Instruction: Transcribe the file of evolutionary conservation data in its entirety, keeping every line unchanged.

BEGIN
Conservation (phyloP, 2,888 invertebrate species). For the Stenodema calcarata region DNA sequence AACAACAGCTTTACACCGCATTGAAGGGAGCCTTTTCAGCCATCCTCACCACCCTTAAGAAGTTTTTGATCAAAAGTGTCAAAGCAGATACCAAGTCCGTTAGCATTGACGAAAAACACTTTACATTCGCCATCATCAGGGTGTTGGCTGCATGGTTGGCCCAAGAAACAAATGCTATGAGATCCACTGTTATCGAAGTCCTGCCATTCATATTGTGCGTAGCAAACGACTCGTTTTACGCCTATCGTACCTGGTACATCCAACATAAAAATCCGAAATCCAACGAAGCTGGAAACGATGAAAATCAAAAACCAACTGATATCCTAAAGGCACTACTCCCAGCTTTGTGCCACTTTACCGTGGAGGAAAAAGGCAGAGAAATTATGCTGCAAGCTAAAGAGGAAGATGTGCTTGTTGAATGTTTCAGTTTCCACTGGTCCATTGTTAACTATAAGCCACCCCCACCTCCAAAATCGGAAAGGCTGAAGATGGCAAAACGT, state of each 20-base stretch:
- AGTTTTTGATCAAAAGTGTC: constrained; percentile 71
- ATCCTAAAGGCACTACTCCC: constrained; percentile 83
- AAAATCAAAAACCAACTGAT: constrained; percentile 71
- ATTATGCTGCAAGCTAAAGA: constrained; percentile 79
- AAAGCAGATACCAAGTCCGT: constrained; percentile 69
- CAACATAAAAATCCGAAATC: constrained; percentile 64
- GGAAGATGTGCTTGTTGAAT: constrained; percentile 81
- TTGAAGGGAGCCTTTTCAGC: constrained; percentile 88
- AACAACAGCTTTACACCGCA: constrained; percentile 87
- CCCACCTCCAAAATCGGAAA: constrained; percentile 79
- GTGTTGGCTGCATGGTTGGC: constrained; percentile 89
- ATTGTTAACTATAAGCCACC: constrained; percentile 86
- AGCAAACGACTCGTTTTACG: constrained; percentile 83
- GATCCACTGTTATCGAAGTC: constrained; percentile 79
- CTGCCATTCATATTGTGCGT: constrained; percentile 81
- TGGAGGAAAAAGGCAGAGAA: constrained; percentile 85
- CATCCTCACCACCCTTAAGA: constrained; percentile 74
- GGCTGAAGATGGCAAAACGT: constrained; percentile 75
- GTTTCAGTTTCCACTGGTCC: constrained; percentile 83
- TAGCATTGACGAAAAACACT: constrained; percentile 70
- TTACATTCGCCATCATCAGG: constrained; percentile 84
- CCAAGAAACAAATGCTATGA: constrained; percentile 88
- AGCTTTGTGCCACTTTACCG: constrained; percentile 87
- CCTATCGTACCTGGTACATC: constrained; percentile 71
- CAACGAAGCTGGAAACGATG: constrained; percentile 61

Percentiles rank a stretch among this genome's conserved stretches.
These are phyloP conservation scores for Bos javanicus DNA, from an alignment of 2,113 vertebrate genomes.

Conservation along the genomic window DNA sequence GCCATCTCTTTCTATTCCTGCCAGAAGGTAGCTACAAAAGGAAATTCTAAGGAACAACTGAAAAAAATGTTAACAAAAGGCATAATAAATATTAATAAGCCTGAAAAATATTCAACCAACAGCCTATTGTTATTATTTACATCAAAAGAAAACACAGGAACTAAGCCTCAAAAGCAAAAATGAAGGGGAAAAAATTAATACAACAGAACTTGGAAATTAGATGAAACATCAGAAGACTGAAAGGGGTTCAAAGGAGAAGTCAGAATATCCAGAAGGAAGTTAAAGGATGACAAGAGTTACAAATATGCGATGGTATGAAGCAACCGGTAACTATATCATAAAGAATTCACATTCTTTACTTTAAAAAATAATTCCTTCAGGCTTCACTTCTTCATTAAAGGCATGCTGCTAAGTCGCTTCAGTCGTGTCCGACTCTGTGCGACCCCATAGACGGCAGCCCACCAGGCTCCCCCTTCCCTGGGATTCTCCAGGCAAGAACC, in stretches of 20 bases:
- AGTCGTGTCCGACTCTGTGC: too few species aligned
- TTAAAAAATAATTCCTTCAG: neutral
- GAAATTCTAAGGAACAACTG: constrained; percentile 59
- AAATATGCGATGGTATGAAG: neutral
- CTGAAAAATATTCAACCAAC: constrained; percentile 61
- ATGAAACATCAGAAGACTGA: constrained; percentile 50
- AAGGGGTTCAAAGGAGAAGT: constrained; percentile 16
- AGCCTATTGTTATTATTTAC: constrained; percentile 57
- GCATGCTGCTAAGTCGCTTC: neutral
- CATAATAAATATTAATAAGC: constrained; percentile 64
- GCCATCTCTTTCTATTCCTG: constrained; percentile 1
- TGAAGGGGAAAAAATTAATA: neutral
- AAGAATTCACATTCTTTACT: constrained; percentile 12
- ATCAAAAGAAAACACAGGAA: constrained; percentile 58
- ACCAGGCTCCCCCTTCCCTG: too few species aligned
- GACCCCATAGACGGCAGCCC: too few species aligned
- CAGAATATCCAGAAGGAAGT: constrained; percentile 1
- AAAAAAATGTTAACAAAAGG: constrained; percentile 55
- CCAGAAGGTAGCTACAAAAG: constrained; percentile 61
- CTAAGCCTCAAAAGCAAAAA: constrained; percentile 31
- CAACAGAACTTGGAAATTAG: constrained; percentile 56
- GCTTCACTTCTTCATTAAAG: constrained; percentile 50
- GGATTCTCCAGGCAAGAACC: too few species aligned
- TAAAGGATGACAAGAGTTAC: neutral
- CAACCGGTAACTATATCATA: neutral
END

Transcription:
Conservation (phyloP, 2,888 invertebrate species). For the Stenodema calcarata region DNA sequence AACAACAGCTTTACACCGCATTGAAGGGAGCCTTTTCAGCCATCCTCACCACCCTTAAGAAGTTTTTGATCAAAAGTGTCAAAGCAGATACCAAGTCCGTTAGCATTGACGAAAAACACTTTACATTCGCCATCATCAGGGTGTTGGCTGCATGGTTGGCCCAAGAAACAAATGCTATGAGATCCACTGTTATCGAAGTCCTGCCATTCATATTGTGCGTAGCAAACGACTCGTTTTACGCCTATCGTACCTGGTACATCCAACATAAAAATCCGAAATCCAACGAAGCTGGAAACGATGAAAATCAAAAACCAACTGATATCCTAAAGGCACTACTCCCAGCTTTGTGCCACTTTACCGTGGAGGAAAAAGGCAGAGAAATTATGCTGCAAGCTAAAGAGGAAGATGTGCTTGTTGAATGTTTCAGTTTCCACTGGTCCATTGTTAACTATAAGCCACCCCCACCTCCAAAATCGGAAAGGCTGAAGATGGCAAAACGT, state of each 20-base stretch:
- AGTTTTTGATCAAAAGTGTC: constrained; percentile 71
- ATCCTAAAGGCACTACTCCC: constrained; percentile 83
- AAAATCAAAAACCAACTGAT: constrained; percentile 71
- ATTATGCTGCAAGCTAAAGA: constrained; percentile 79
- AAAGCAGATACCAAGTCCGT: constrained; percentile 69
- CAACATAAAAATCCGAAATC: constrained; percentile 64
- GGAAGATGTGCTTGTTGAAT: constrained; percentile 81
- TTGAAGGGAGCCTTTTCAGC: constrained; percentile 88
- AACAACAGCTTTACACCGCA: constrained; percentile 87
- CCCACCTCCAAAATCGGAAA: constrained; percentile 79
- GTGTTGGCTGCATGGTTGGC: constrained; percentile 89
- ATTGTTAACTATAAGCCACC: constrained; percentile 86
- AGCAAACGACTCGTTTTACG: constrained; percentile 83
- GATCCACTGTTATCGAAGTC: constrained; percentile 79
- CTGCCATTCATATTGTGCGT: constrained; percentile 81
- TGGAGGAAAAAGGCAGAGAA: constrained; percentile 85
- CATCCTCACCACCCTTAAGA: constrained; percentile 74
- GGCTGAAGATGGCAAAACGT: constrained; percentile 75
- GTTTCAGTTTCCACTGGTCC: constrained; percentile 83
- TAGCATTGACGAAAAACACT: constrained; percentile 70
- TTACATTCGCCATCATCAGG: constrained; percentile 84
- CCAAGAAACAAATGCTATGA: constrained; percentile 88
- AGCTTTGTGCCACTTTACCG: constrained; percentile 87
- CCTATCGTACCTGGTACATC: constrained; percentile 71
- CAACGAAGCTGGAAACGATG: constrained; percentile 61

Percentiles rank a stretch among this genome's conserved stretches.
These are phyloP conservation scores for Bos javanicus DNA, from an alignment of 2,113 vertebrate genomes.

Conservation along the genomic window DNA sequence GCCATCTCTTTCTATTCCTGCCAGAAGGTAGCTACAAAAGGAAATTCTAAGGAACAACTGAAAAAAATGTTAACAAAAGGCATAATAAATATTAATAAGCCTGAAAAATATTCAACCAACAGCCTATTGTTATTATTTACATCAAAAGAAAACACAGGAACTAAGCCTCAAAAGCAAAAATGAAGGGGAAAAAATTAATACAACAGAACTTGGAAATTAGATGAAACATCAGAAGACTGAAAGGGGTTCAAAGGAGAAGTCAGAATATCCAGAAGGAAGTTAAAGGATGACAAGAGTTACAAATATGCGATGGTATGAAGCAACCGGTAACTATATCATAAAGAATTCACATTCTTTACTTTAAAAAATAATTCCTTCAGGCTTCACTTCTTCATTAAAGGCATGCTGCTAAGTCGCTTCAGTCGTGTCCGACTCTGTGCGACCCCATAGACGGCAGCCCACCAGGCTCCCCCTTCCCTGGGATTCTCCAGGCAAGAACC, in stretches of 20 bases:
- AGTCGTGTCCGACTCTGTGC: too few species aligned
- TTAAAAAATAATTCCTTCAG: neutral
- GAAATTCTAAGGAACAACTG: constrained; percentile 59
- AAATATGCGATGGTATGAAG: neutral
- CTGAAAAATATTCAACCAAC: constrained; percentile 61
- ATGAAACATCAGAAGACTGA: constrained; percentile 50
- AAGGGGTTCAAAGGAGAAGT: constrained; percentile 16
- AGCCTATTGTTATTATTTAC: constrained; percentile 57
- GCATGCTGCTAAGTCGCTTC: neutral
- CATAATAAATATTAATAAGC: constrained; percentile 64
- GCCATCTCTTTCTATTCCTG: constrained; percentile 1
- TGAAGGGGAAAAAATTAATA: neutral
- AAGAATTCACATTCTTTACT: constrained; percentile 12
- ATCAAAAGAAAACACAGGAA: constrained; percentile 58
- ACCAGGCTCCCCCTTCCCTG: too few species aligned
- GACCCCATAGACGGCAGCCC: too few species aligned
- CAGAATATCCAGAAGGAAGT: constrained; percentile 1
- AAAAAAATGTTAACAAAAGG: constrained; percentile 55
- CCAGAAGGTAGCTACAAAAG: constrained; percentile 61
- CTAAGCCTCAAAAGCAAAAA: constrained; percentile 31
- CAACAGAACTTGGAAATTAG: constrained; percentile 56
- GCTTCACTTCTTCATTAAAG: constrained; percentile 50
- GGATTCTCCAGGCAAGAACC: too few species aligned
- TAAAGGATGACAAGAGTTAC: neutral
- CAACCGGTAACTATATCATA: neutral